Claiming approximately 86% of chilled and 60% frozen pork market share, the U.S. pork industry supplies Mexico with a majority of its safe, nutrient-dense pork. However, since Mexico’s duty-free announcement in May 2022, some new players have joined the game.
While Europe quickly capitalized on the opportunity, Brazil still sat on the sidelines, until now.
Erin Borror, vice president of economic analysis for the U.S. Meat Export Federation (USMEF) says, “We’ve been waiting and anticipating when Mexico might allow pork from Brazil. They’ve allowed Brazilian poultry for a few years now, and this past week announced that they have approved a handful of Brazilian pork plants.”
Specifically, eight plants in Brazil’s state of Santa Catarina, Brazil’s state that’s free of foot-and-mouth disease (FMD) and does not vaccinate for FMD, will be eligible to export pork to Mexico. The pigs must be born, raised, and slaughtered in the state’s designated plants, and the pork will be further processed upon arrival in Mexico, Borror explains.
What does this mean for U.S. pork?
Borror explains the proximity and long history in the market provides a major advantage to U.S. pork exports to Mexico, specifically in the ability to ship fresh, chilled products.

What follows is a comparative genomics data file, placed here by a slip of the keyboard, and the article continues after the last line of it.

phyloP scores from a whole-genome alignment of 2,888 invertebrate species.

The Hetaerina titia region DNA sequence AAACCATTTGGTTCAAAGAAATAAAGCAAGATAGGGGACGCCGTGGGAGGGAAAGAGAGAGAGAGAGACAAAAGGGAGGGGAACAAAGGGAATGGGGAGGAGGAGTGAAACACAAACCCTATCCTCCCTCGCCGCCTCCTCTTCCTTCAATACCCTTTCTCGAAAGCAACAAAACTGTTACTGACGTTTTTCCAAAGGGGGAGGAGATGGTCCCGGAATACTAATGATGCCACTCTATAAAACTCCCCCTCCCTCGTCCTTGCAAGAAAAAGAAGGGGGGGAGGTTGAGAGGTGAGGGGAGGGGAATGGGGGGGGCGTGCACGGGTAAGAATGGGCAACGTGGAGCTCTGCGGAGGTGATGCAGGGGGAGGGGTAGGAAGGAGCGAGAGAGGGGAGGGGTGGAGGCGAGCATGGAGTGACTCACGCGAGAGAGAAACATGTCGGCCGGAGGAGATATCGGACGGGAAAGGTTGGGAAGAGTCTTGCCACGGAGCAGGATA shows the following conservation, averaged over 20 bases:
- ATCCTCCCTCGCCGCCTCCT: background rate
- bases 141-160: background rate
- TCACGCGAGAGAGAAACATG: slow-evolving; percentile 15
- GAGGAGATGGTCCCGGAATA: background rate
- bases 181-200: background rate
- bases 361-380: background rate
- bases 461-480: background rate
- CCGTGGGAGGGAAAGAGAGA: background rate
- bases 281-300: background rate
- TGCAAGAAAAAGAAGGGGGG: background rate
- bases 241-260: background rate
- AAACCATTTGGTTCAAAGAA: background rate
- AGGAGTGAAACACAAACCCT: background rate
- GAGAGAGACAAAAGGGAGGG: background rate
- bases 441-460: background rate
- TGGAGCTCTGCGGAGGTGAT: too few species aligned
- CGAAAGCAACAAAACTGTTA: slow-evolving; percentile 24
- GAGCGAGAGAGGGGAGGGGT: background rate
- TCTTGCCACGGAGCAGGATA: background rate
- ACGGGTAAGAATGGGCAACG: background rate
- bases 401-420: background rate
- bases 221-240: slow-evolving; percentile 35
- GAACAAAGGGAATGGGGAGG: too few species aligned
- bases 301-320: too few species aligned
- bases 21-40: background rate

“I don’t think Brazil will challenge us in that chilled category. Where it might get interesting is on the frozen side,” Borror notes. “When Mexico eliminated the import duties back in May, Europe did gain some momentum, mostly Spanish, bellies. Brazil, like Europe, right now benefits from the temporary zero tariff rate, so we can imagine some opportunities for Brazil to do some business in that frozen category.”
Efforts to uphold the strong, standing relationship between the U.S. and Mexico have continued, including the Pork Leadership Institute’s (PLI) recent trip to Mexico City, conducted by the National Pork Board and the National Pork Producers Council.
USMEF also recently completed a campaign in Mexico, reaching over 33 million consumers in Mexico, using the power of social media to share new ideas for meals at home using high quality U.S. red meat.
Mexico Daily Post